C&G meeting routs rebels

Click to follow
The Independent Online
The sale of one of Britain's largest building societies to Lloyds Bank is likely to be given the go-ahead later this week despite a two- hour protest by rebel investors at the weekend.

More than 1,000 members of the Cheltenham & Gloucester Building Society packed Cheltenham town hall for a special meeting on Saturday to discuss its takeover by Lloyds for £1.8bn.

Throughout the meeting, the crowd booed, jeered and slow-handclapped the society's directors, led by the chairman, John Bays. They went on to protest against conditions of the sale, which would not give a cash bonus to investors whose share accounts were opened within the last two years.

The bonus is expected to be £500 plus an extra 13 per cent of the value of each account.

Objectors who had forced the special meeting called for the board to negotiate a deal to give them the alternative of taking shares in Lloyds instead of cash to avoid capital gains tax.

The meeting was called after 100 rebels each paid £10 and forced the directors to convene it under society rules.

A C&G spokesman later estimated the total cost of the meeting at £500,000, including staff wages, hire of the town hall, bringing in accountants to audit votes, and sending mail to the society's 1.2 million members.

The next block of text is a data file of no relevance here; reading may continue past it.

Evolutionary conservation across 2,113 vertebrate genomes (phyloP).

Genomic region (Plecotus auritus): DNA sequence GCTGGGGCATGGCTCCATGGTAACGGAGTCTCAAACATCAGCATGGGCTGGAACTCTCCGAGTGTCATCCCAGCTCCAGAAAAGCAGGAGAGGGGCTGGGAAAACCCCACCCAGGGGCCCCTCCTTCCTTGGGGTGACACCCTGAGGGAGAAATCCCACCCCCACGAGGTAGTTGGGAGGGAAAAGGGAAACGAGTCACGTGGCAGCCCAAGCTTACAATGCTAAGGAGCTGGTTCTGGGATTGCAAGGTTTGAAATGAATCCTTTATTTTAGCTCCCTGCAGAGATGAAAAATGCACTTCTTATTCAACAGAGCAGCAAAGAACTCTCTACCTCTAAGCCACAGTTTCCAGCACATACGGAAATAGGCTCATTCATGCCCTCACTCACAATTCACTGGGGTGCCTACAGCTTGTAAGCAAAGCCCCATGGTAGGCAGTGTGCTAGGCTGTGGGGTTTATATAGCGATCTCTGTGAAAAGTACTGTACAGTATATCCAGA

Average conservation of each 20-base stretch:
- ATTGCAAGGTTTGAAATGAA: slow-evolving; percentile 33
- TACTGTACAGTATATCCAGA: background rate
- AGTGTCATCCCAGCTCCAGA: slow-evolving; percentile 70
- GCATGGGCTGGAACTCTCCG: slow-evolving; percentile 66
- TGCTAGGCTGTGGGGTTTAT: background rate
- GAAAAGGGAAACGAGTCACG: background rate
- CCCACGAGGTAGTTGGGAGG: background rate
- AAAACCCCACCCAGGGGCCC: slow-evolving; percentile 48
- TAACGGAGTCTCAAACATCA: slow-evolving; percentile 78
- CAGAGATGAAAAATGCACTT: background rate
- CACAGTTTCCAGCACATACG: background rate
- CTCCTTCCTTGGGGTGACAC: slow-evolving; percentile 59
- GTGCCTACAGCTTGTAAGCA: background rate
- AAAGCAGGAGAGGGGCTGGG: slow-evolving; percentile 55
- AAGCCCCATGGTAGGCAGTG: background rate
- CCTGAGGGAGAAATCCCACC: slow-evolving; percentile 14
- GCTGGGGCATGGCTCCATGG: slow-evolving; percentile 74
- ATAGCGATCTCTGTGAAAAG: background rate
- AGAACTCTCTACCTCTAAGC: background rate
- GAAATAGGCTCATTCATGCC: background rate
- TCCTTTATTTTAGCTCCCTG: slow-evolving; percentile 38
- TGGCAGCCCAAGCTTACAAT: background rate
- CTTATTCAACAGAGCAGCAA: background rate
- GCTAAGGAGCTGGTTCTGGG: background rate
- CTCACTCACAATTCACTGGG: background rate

Mr Bays was booed for three minutes when he announced that the directors would only listen to complaints but would not answer questions.

The society's secretary, David Jones, was clearly shaken when objectors hurled insults at him after they opposed his rulings on the way the meeting should be conducted. "Can we please have some courtesy," he demanded.

Paul Rivlin, the rebels' leader, complained that the society had failed to tell members why the sale should take place.

"They have not shown us one fact, one figure," he said. "The case has not been proved."

He went on to complain about the £1.8bn Lloyds has been prepared to offer.

"Commentators tell us that this is about the value of the assets," he said. "In a takeover, there is usually a premium of 20 to 30 per cent on the assets."

Four resolutions opposing the directors' plans were put but were all lost by majorities ranging from 14,000 to 16,000.

The resolutions opposed the two-year qualification for bonus payments, called for a Lloyds share option and demanded the reimbursement of the money paid by objectors to call the meeting. They also called for an investigation into the possibility of floating the society as a public company.

Andrew Longhurst, the society's chief executive, said: "Our difficulty has always been to produce a scheme which will satisfy the majority of our members. This one will satisfy 90 per cent of them. The other 10 per cent were the people here today."

Comments